Thousands lace up tennis shoes for Komen Race For The Cure

5K raises money for breast cancer services

By Ashly Custer - Reporter, David Ibanez - Web - Managing Editor

Thousands of people affected by breast cancer laced up their tennis shoes for the 19th annual Susan G. Komen Race For The Cure.

A sea of pink attire filled the streets near the Alamodome for the 5K event that raises awareness and money in the fight against breast cancer.

The event remembers those who have lost their battle against breast cancer and celebrates survivors.

Yolanda Polomo started the race in a wheelchair. But she was determined to finish it on her two feet.

"I just wanted to do (it) because I saw everyone else crossing it," Polomo said. "They run it and I can't run. But I'll walk it. I practiced for six weeks. I said, '150 feet. I can do it.'"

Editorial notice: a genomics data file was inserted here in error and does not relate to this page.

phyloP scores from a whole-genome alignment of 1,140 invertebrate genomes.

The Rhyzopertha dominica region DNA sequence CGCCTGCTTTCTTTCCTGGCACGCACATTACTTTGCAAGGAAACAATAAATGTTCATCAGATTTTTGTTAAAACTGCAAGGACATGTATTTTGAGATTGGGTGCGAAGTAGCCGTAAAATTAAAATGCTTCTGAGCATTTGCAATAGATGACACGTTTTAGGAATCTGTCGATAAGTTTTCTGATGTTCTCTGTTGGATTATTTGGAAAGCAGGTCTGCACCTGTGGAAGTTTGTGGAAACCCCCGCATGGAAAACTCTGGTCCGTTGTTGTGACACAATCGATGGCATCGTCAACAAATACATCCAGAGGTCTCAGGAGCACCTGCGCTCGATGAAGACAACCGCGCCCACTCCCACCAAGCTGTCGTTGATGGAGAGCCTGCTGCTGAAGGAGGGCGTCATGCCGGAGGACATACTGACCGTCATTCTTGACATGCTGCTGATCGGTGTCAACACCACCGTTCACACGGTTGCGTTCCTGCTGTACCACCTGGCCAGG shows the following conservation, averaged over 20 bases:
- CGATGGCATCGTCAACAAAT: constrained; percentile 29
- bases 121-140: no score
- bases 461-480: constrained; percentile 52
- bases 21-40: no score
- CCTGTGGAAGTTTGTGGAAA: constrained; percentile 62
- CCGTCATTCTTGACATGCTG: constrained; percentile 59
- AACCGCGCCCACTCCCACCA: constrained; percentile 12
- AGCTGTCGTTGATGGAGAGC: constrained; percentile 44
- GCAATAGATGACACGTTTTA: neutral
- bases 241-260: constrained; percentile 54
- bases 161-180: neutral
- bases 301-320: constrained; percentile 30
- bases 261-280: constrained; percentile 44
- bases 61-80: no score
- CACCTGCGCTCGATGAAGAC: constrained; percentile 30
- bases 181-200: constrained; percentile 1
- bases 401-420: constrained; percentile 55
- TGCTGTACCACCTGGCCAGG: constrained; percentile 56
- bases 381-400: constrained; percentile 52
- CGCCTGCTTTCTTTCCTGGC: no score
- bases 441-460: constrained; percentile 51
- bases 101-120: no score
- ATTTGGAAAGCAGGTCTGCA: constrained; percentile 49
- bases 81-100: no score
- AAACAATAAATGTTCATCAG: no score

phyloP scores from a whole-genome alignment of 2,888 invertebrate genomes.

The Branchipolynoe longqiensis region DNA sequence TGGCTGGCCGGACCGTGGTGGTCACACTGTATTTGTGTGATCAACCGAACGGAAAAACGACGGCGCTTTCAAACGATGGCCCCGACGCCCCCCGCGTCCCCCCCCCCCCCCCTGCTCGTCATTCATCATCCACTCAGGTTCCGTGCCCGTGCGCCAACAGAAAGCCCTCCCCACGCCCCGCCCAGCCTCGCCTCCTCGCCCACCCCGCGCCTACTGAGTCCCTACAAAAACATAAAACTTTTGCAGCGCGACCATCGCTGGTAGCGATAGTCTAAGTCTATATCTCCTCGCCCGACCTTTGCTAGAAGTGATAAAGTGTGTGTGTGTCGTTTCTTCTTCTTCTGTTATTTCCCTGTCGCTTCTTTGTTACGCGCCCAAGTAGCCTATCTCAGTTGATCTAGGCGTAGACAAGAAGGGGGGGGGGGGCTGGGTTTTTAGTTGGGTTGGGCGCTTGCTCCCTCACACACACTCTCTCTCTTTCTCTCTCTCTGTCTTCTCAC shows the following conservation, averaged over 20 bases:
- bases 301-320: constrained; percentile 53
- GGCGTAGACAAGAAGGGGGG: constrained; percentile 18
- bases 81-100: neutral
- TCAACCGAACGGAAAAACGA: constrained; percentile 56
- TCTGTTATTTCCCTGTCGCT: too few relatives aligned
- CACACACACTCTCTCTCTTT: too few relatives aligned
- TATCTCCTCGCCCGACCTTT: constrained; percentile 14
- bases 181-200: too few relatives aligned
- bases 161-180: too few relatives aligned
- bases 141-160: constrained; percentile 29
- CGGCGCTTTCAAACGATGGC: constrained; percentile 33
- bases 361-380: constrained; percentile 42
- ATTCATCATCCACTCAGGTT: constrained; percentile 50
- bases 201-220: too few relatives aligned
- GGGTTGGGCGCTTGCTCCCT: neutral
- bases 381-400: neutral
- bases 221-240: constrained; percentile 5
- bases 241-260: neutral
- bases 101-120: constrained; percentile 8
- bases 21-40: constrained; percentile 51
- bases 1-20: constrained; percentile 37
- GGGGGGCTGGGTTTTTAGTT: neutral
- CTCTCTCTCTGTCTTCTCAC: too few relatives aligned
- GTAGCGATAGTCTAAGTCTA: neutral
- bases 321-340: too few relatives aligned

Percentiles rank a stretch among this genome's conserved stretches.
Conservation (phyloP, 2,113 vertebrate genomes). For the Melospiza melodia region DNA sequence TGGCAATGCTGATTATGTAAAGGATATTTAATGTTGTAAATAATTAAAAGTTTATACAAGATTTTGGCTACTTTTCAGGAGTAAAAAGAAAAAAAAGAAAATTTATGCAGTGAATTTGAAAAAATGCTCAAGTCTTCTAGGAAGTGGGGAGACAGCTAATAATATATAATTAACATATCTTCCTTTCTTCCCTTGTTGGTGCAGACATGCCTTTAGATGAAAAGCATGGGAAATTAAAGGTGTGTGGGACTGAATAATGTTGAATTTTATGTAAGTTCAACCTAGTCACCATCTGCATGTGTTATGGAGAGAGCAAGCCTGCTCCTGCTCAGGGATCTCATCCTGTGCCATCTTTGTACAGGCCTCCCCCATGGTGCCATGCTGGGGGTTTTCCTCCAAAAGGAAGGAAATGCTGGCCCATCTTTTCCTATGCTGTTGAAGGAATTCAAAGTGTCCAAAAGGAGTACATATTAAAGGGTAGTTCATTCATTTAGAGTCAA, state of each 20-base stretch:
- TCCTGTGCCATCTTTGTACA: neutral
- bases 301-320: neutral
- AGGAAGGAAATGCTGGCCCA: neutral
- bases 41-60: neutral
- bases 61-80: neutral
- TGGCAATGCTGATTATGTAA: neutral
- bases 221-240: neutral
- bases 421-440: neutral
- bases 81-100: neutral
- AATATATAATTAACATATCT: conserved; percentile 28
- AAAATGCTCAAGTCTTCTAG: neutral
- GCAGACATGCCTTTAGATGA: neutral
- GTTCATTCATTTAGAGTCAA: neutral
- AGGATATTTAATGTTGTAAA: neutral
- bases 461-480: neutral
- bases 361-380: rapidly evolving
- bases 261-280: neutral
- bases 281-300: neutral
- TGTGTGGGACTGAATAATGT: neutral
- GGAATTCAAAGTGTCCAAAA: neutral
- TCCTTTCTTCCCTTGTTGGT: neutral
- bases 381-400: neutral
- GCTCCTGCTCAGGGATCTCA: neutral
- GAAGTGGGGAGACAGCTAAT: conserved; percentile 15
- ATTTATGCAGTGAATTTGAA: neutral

The event raises about $1 million, which provides 16,000 breast cancer services for local patients, like Laurie Valdez, who was diagnosed in October 2015.

"I lost my health insurance and they help me get that so I could have the surgery I needed," she said. "I recently had a double mastectomy. I had surgery on Jan 18, so I'm just now three months cancer-free."

Polomo said she recalls when she got the news about her cancer in 2000.

"You can do one of two things. You can go home and throw yourself a pity party or you can educate yourself," she said.

Polomo decided on the latter and is now cancer free.

"If I can make it, anybody can make it," she said. "You've got to keep the faith and you got to believe."

KSAT 12 News anchor Leslie Mouton, a breast cancer survivor, served as emcee of the event.